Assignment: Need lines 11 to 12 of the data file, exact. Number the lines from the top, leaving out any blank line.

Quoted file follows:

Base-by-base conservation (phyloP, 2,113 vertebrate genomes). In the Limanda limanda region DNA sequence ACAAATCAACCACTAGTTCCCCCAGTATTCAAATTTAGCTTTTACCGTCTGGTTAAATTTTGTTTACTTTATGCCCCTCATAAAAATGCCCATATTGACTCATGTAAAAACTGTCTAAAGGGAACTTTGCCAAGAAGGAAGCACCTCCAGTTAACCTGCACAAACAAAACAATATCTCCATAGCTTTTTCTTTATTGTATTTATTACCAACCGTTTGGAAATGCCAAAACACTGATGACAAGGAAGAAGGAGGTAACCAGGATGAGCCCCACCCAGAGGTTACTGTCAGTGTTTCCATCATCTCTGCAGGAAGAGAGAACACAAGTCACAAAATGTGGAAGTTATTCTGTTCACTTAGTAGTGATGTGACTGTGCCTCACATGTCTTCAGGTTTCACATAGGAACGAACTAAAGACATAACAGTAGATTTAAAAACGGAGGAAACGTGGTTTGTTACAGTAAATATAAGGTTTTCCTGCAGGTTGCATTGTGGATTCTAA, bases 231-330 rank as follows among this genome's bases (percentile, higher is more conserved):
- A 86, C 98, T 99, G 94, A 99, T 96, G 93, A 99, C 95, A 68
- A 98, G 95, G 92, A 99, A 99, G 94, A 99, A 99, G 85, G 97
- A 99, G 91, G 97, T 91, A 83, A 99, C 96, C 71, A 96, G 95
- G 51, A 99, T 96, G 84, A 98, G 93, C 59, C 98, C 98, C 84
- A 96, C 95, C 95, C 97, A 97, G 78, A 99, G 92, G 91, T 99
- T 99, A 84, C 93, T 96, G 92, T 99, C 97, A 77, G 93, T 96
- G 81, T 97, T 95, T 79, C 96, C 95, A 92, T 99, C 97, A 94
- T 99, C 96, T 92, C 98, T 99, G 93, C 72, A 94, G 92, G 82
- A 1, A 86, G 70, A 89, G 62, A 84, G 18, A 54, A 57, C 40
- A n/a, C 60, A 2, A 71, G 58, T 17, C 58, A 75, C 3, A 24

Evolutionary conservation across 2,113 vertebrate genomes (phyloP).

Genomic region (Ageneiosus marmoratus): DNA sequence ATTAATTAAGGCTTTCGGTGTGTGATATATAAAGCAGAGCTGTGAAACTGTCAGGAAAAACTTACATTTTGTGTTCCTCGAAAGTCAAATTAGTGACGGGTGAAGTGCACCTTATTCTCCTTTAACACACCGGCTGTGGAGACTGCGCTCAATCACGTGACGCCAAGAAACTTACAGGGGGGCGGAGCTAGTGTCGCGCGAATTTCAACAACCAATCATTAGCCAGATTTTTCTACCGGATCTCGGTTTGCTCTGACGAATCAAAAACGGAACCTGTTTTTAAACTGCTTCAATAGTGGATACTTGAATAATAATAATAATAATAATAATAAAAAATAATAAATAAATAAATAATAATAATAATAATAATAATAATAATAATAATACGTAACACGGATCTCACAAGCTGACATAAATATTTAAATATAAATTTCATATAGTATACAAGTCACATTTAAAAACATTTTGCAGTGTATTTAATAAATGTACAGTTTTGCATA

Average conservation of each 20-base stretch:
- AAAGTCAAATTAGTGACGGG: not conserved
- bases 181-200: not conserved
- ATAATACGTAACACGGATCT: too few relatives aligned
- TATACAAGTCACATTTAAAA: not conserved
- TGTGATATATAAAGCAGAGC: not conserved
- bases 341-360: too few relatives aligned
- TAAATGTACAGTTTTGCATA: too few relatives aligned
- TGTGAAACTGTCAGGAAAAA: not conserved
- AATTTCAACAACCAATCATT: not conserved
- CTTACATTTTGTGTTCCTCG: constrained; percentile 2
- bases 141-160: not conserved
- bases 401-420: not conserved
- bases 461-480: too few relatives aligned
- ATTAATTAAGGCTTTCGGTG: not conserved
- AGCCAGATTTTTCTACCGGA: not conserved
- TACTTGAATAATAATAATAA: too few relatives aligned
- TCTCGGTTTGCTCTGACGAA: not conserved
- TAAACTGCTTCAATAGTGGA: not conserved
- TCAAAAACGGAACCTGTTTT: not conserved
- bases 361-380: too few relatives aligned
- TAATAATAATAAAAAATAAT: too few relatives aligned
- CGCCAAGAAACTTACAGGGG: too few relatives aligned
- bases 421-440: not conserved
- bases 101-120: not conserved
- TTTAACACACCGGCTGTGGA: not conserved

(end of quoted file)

- A n/a, C 60, A 2, A 71, G 58, T 17, C 58, A 75, C 3, A 24

Evolutionary conservation across 2,113 vertebrate genomes (phyloP).